Blue Cards: A Red Card For Positive Behavior

For a population of players who are marginalized in society, who often are dealing with the effects of trauma and who are working on creating “small wins” in their lives, the blue card presents a unique opportunity to be recognized and rewarded for doing something positive.

Street Soccer USA (SSUSA) uses soccer as a vehicle to promote health, wellbeing and positive outcomes for homeless adults and at-risk and homeless youth in cities all over the country.  Given the intense marginalization that is too often experienced in their day-to-day lives, SSUSA is deeply committed to ensuring their players’ soccer experience is different and many players talk about how meaningful it is to play in an environment that so consistently offers positive reinforcement.  SSUSA is about rewarding the positive, which is why they took a standard part of soccer, the red and yellow cards that are issued for infractions, and turned it on its head.  They created the blue card- a card that would reinforce good behavior.  

Because it so nicely promotes SSUSA’s mission, the leadership, staff, referees, coaches and players have made it an integral part of SSUSA’s programming, including in their national tournament. blue cards are a critical part of the tournament structure.  In the case of tie matches, the team that has earned the most blue cards is awarded the win.  But it’s so much more than that.  SSUSA believes the blue card also has helped to temper competitive tension that can escalate in matches.  It’s also part of the organization’s ethos. Together, stakeholders consider all the best ways to use it to achieve the best possible outcomes.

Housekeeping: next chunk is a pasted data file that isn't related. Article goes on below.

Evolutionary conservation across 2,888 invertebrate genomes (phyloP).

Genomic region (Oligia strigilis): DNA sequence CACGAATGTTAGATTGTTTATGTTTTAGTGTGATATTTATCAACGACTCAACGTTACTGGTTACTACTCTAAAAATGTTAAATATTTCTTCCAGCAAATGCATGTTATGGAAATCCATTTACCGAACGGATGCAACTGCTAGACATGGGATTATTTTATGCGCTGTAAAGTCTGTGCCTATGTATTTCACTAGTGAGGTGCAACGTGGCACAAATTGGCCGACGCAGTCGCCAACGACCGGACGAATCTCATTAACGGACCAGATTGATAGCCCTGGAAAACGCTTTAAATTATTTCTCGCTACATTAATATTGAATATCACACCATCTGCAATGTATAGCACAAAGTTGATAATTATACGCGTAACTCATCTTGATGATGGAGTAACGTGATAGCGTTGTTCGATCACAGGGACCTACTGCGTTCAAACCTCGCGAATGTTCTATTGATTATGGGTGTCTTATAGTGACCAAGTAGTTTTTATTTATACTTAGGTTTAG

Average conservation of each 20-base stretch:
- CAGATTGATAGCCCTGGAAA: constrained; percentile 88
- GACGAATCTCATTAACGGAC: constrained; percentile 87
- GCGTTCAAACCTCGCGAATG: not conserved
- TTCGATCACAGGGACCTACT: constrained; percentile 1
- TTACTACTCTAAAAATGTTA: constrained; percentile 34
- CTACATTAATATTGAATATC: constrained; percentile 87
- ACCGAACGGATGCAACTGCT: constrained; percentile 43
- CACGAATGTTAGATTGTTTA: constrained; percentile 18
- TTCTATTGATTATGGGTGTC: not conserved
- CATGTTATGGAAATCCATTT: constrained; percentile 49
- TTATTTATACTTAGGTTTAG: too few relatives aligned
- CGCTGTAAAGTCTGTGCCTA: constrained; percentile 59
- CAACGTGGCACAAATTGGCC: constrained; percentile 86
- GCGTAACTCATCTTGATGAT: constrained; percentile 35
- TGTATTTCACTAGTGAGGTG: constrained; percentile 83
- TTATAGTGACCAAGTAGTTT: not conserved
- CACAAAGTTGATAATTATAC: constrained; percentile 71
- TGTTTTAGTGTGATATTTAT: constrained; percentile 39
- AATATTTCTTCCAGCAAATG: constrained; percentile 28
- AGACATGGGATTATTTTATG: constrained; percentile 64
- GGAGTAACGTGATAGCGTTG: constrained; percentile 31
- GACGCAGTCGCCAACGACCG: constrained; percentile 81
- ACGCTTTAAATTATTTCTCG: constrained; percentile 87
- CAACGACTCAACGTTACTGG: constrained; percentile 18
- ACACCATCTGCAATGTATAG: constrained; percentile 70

SSUSA has conducted formal evaluation of the blue card in its tournaments and the impact has been far reaching.   Players and coaches tell many stories about how the desire to help their team earn a blue card has motivated them to shift their behavior.  For a population of players who are marginalized in society, who often are dealing with the effects of trauma and who are working on creating “small wins” in their lives, the blue card presents a unique opportunity to be recognized and rewarded for doing something positive.  Coaches all mention that the blue card gave them a way to talk and tangibly reinforce the value of fair play.

The other crucial feedback has come from referees.  Suddenly they felt like the “good guys”.  Many referees mentioned that the blue card has empowered them and given them a special tool that they can use to directly contribute in healthy way to the tournament.  One referee was quoted as saying, "No one has ever cheered for me before when I have given red or yellow cards, but when I awarded blue cards, seeing the players smile and hearing the crowd cheer for the blue card actually made me feel good and simply made the refereeing more gratifying."

Alexandria Bondy